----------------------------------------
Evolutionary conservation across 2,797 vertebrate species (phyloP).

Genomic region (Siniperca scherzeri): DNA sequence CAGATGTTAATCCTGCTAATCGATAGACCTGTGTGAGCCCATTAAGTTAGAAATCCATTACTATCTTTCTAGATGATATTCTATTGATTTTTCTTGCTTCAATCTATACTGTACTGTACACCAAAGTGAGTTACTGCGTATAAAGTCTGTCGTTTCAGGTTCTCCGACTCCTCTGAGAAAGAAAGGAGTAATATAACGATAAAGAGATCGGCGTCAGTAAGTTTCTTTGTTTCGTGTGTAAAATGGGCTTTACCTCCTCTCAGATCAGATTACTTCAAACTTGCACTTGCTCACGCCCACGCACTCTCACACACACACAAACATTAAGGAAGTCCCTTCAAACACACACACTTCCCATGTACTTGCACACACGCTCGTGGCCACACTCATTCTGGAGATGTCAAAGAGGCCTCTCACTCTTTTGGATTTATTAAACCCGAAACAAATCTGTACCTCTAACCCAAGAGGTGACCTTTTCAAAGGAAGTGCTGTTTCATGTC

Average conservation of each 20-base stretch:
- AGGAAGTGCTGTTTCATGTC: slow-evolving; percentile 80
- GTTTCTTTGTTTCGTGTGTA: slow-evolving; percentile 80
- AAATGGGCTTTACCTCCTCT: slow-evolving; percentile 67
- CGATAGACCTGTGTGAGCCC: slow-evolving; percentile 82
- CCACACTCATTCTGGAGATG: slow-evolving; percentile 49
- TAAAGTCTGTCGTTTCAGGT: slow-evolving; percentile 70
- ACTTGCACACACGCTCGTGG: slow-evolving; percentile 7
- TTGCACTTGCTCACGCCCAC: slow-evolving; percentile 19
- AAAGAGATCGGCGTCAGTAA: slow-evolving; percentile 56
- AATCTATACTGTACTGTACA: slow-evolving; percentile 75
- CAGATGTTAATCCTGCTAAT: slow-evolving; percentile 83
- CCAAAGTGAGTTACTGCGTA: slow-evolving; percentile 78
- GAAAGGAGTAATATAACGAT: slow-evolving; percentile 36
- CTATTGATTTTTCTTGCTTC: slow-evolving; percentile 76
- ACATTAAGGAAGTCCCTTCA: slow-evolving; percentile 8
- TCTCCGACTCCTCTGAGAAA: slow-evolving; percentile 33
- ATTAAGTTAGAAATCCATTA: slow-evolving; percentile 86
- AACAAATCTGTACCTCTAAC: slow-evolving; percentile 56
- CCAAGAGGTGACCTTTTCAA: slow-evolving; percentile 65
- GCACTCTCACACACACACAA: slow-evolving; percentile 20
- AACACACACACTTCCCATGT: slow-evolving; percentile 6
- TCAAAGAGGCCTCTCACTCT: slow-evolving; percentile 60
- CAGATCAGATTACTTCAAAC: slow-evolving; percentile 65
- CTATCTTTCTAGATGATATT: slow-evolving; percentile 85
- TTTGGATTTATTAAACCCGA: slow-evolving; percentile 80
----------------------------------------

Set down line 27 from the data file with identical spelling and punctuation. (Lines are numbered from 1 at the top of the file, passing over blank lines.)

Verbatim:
- CTATCTTTCTAGATGATATT: slow-evolving; percentile 85